The Kerinci Seblat landscape, a highly biodiverse rainforest in western Sumatra, is one of the Indonesian island’s crown jewels. Anchored by the 14,000-square-kilometer (5,405-square-mile) Kerinci Seblat National Park, its mountainous terrain is home to Sumatran tigers and elephants, more than 3 ...
Nature has many values. A forest can be a cool and quiet place to retreat to when you need relaxation on a hot summer day. It is a habitat for many species. Trees also sequester and store carbon, reducing future impacts of climate change. But of course, the trees also have a monetary value if th ...
A new publication and interactive map summarize the current state of knowledge on the risks posed by permafrost soils—and call for decisive action
A white mineral ring as tall as the Statue of Liberty creeps up the steep shoreline of Lake Mead, a Colorado River reservoir just east of Las Vegas on the Nevada-Arizona border. It is the country's largest reservoir, and it's draining rapidly.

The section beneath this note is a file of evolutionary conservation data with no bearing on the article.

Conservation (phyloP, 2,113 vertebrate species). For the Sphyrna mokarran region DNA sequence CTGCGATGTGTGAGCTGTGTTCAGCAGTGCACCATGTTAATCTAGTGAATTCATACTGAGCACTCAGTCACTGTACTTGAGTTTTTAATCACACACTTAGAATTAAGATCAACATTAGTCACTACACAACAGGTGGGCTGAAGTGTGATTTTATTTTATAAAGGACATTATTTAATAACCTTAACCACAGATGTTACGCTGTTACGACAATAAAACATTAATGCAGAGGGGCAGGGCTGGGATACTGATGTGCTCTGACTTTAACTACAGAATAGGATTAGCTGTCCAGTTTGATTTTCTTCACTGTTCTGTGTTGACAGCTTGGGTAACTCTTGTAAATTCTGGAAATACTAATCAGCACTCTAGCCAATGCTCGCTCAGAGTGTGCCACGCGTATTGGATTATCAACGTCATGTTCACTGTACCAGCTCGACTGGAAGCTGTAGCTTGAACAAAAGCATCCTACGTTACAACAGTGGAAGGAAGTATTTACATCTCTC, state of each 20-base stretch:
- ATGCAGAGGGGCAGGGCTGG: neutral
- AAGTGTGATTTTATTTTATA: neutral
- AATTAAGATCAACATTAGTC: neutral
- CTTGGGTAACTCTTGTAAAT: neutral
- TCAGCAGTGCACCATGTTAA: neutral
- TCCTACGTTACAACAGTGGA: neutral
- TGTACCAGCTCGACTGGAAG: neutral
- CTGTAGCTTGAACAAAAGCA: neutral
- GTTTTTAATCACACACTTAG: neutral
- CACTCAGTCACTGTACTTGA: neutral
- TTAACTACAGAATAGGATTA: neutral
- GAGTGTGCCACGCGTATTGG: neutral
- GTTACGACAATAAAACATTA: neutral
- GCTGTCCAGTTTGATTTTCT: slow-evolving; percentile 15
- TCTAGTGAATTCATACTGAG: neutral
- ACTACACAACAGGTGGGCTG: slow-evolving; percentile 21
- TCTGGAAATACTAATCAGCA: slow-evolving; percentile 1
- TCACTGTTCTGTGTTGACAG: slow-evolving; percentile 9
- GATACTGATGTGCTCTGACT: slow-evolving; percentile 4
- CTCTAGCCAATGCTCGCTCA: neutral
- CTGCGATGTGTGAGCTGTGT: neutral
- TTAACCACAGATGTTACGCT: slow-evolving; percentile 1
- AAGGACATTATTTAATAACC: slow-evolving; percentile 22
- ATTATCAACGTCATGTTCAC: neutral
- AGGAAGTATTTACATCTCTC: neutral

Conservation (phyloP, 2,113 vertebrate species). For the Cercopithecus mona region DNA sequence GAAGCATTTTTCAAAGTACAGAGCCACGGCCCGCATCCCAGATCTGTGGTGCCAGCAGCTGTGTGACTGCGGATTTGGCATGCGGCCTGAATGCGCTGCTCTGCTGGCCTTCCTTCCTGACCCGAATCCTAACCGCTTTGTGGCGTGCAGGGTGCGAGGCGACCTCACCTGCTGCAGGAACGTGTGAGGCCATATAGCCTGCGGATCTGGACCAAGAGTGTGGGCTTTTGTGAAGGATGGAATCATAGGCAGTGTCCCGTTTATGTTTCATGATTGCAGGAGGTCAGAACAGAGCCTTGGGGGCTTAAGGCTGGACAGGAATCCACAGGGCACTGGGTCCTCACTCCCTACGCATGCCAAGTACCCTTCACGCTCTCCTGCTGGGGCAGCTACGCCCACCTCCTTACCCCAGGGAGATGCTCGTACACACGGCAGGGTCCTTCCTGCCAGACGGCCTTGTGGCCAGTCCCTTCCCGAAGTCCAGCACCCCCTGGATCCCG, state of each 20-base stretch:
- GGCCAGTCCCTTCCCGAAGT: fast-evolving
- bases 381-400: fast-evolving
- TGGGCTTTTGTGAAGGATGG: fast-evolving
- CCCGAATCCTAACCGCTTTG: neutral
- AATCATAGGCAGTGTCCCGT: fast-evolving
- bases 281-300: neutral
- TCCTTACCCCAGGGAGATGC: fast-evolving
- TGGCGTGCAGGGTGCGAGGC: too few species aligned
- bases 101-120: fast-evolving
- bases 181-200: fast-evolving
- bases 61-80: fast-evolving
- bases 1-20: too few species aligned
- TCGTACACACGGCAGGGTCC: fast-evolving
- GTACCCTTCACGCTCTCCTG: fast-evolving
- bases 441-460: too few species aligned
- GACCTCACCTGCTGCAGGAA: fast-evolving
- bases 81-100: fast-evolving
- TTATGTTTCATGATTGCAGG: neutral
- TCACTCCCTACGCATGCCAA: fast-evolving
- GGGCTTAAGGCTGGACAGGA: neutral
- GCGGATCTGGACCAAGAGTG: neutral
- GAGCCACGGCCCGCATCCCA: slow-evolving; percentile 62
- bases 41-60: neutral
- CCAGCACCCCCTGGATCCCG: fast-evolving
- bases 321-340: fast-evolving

Terrestrial and marine habitats have been considered the ecosystems with the highest primary production on Earth by far. Microscopic algae in the upper layers of the oceans and plants on land bind atmospheric carbon (CO2) and produce plant material driven by photosynthesis.
The recent Fagradalsfjall eruption in the southwest of Iceland has enthralled the whole world, including nature lovers and scientists alike. The eruption was especially important as it provided geologists with a unique opportunity to study magmas that were accumulated in a deep crustal magma res ...
What we thought we knew about carnivorous plants was swiftly called into question after scientists discovered a new species in the Indonesian province of North Kalimantan, on the island of Borneo.
Participating in citizen science is as easy as snapping a photo on your smartphone.